Statistical Learning of Adjacent and Nonadjacent Dependencies among Nonlinguistic Sounds

Article excerpt

Previous work has demonstrated that adults are capable of learning patterned relationships among adjacent syllables or tones in continuous sequences but not among nonadjacent syllables. However, adults are capable of learning patterned relationships among nonadjacent elements (segments or tones) if those elements are perceptually similar. The present study significantly broadens the scope of this previous work by demonstrating that adults are capable of encoding the same types of structure among unfamiliar nonlinguistic and nonmusical elements but only after much more extensive exposure. We presented participants with continuous streams of nonlinguistic noises and tested their ability to recognize patterned relationships. Participants learned the patterns among noises within adjacent groups but not within nonadjacent groups unless a perceptual similarity cue was added. This result provides evidence both that statistical learning mechanisms empower adults to extract structure from nonlinguistic and nonmusical elements and that perceptual similarity eases constraints on nonadjacent pattern learning. Supplemental materials for this article can be downloaded from

Statistical learning studies have demonstrated that adults, young children, and infants are capable of rapidly learning consistent relationships among temporally adjacent speech sounds or musical tones and of grouping these elements into larger coherent units, such as words or melodies (Aslin, Saffran, & Newport, 1998; Perruchet & Pacton, 2006; Saffran, Aslin, & Newport, 1996; Saffran, Johnson, Aslin, & Newport, 1999; Saffran, Newport, & Aslin, 1996; Saffran, Newport, Aslin, Tunick, & Barrueco, 1997). Similarly, adults and infants are capable of grouping temporally adjacent patterned visual elements into coherent units (Fiser & Aslin, 2002; Kirkham, Slemmer, & Johnson, 2002).

In contrast, however, the ability to learn dependencies among nonadjacent elements is more selective. Natural languages exhibit only certain limited nonadjacent dependencies among sounds and word classes (Chomsky, 1957). In artificial language experiments, only certain types of nonadjacent patterns are readily learned (Cleeremans & McClelland, 1991; Gómez, 2002; Newport & Aslin, 2004; Onnis, Monaghan, Richmond, & Chater, 2005) and are particularly difficult to learn when the materials are complex or are presented in lengthy or continuous streams. Newport and Aslin showed that statistical learning of patterns between nonadjacent syllables is difficult1 but that similar relationships between nonadjacent segments (consonants or vowels), which are common in natural languages, can be learned quite easily. They suggested that, although nonadjacent relationships are more difficult to acquire than adjacent ones, this difficulty could be ameliorated when the nonadjacent elements are perceptually similar to one another (e.g., all consonants) and distinct from the intervening elements (e.g., vowels). Creel, Newport, and Aslin (2004) showed that patterns among nonadjacent tones could be learned if the nonadjacent elements are of a similar pitch range or timbre.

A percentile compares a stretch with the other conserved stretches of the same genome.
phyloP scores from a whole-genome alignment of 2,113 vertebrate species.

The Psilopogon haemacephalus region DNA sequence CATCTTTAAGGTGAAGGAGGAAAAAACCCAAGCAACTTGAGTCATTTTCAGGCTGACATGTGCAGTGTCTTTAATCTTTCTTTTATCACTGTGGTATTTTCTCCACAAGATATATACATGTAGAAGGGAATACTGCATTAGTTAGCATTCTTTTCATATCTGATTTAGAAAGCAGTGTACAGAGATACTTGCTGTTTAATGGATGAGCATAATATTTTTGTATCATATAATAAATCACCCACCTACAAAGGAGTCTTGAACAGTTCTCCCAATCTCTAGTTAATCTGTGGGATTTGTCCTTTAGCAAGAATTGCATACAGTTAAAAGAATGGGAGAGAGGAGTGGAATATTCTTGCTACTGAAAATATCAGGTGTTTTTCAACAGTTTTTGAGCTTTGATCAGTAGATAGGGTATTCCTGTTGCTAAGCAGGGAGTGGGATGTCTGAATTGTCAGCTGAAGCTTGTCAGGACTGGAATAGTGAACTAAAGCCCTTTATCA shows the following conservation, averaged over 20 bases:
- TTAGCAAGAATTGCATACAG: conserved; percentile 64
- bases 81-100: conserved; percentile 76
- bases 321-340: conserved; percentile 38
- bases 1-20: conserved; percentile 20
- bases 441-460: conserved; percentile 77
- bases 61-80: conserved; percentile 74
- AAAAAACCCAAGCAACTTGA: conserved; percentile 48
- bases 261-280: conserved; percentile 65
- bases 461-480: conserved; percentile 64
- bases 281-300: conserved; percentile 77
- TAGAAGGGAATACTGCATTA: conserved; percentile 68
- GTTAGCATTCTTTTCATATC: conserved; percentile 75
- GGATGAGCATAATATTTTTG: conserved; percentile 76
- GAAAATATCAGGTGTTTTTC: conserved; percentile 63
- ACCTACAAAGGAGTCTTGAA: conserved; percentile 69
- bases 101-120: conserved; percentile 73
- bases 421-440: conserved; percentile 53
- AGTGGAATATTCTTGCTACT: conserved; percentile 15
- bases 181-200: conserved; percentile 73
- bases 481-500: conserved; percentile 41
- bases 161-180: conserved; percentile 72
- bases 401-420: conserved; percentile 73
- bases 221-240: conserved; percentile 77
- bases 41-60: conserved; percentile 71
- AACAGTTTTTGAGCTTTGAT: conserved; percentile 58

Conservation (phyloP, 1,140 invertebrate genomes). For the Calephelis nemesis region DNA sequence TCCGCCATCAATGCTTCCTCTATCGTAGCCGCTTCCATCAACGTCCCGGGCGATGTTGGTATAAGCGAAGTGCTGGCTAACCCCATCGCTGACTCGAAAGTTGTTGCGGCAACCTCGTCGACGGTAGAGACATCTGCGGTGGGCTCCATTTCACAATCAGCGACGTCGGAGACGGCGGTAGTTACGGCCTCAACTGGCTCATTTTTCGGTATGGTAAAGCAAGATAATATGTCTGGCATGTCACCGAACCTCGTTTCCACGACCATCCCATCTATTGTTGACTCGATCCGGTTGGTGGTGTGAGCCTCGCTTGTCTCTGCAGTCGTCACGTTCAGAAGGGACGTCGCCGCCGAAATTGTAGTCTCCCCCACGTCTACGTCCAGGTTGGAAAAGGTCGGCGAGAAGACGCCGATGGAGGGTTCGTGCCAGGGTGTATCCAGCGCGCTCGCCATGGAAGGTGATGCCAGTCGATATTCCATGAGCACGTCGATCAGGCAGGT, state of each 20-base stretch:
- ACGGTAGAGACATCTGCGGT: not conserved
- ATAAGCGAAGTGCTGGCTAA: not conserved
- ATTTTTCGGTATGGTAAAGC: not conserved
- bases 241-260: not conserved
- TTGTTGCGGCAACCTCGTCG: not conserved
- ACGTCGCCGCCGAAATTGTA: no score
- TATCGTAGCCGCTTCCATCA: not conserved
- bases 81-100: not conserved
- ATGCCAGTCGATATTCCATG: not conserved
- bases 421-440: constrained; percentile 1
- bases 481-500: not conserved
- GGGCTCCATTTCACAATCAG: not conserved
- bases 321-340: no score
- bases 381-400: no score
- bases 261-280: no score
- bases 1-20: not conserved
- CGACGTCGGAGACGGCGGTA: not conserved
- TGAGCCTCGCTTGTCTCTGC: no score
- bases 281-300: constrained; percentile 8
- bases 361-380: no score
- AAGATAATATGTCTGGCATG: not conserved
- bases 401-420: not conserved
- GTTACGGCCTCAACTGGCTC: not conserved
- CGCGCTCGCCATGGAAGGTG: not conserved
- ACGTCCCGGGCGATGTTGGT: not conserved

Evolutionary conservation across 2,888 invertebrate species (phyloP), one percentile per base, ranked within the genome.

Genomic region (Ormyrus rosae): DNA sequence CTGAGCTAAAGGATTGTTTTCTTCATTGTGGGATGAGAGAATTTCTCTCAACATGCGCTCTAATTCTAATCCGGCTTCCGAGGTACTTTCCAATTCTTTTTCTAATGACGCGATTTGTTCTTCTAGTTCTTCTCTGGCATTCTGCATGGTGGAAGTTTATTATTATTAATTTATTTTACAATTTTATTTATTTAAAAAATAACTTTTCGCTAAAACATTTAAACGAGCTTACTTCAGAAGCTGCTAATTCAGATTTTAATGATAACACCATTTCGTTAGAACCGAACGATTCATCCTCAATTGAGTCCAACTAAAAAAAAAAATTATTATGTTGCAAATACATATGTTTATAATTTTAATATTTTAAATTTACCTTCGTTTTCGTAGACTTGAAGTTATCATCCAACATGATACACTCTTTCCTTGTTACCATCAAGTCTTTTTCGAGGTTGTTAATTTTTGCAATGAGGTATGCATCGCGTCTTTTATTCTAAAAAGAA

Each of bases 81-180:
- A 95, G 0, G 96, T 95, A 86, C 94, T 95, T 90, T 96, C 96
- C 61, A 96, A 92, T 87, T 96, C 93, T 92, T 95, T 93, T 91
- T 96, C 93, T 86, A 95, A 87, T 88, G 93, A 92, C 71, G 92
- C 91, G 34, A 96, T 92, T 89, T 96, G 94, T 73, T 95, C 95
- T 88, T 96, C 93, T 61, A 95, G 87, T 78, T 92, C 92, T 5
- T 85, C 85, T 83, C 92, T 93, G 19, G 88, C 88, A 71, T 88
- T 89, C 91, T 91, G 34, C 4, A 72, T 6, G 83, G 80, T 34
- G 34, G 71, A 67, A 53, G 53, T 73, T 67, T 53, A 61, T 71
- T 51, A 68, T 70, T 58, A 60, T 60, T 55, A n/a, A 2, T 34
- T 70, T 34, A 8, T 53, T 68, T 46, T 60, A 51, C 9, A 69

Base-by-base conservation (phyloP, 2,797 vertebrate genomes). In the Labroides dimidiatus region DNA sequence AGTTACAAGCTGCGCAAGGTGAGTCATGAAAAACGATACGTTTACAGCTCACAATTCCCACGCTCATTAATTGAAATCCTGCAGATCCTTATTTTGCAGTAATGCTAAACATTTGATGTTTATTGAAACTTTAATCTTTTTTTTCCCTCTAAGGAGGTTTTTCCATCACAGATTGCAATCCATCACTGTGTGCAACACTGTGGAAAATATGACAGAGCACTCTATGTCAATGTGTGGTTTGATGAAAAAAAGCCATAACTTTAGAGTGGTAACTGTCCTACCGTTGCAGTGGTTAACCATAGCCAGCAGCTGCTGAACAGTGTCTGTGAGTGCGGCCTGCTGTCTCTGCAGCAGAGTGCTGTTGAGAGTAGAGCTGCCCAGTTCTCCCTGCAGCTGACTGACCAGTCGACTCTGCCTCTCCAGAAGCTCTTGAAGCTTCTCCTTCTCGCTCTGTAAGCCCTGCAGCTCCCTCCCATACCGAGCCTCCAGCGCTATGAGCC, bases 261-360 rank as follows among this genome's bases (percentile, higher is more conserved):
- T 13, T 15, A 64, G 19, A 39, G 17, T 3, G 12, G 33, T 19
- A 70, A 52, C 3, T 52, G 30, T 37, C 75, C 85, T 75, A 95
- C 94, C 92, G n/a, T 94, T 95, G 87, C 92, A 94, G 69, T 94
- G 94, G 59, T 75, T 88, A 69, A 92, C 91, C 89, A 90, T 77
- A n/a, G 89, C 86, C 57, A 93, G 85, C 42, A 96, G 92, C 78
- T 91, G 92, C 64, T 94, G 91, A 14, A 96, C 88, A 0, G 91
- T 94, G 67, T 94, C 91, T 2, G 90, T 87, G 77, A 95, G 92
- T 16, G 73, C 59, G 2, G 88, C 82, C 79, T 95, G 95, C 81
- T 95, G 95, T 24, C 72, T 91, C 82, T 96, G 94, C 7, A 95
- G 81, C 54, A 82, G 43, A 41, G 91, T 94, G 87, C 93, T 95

The results of the present experiments significantly broaden previous results through the examination of the same questions for patterns composed of nonlinguistic and nonmusical elements. We used nonlinguistic noises that have no names and that do not fall along a single dimension (e.g., pitch for tones). We asked whether such unfamiliar noises show the same signature properties of statistical learning that have been demonstrated for familiar speech materials-in particular, whether adults readily learn adjacent groupings and whether nonadjacent groupings are more selectively learned on the basis of whether the related elements are perceptually similar.

The materials and procedures were analogous to those used in previous studies of speech and tonal melodies. …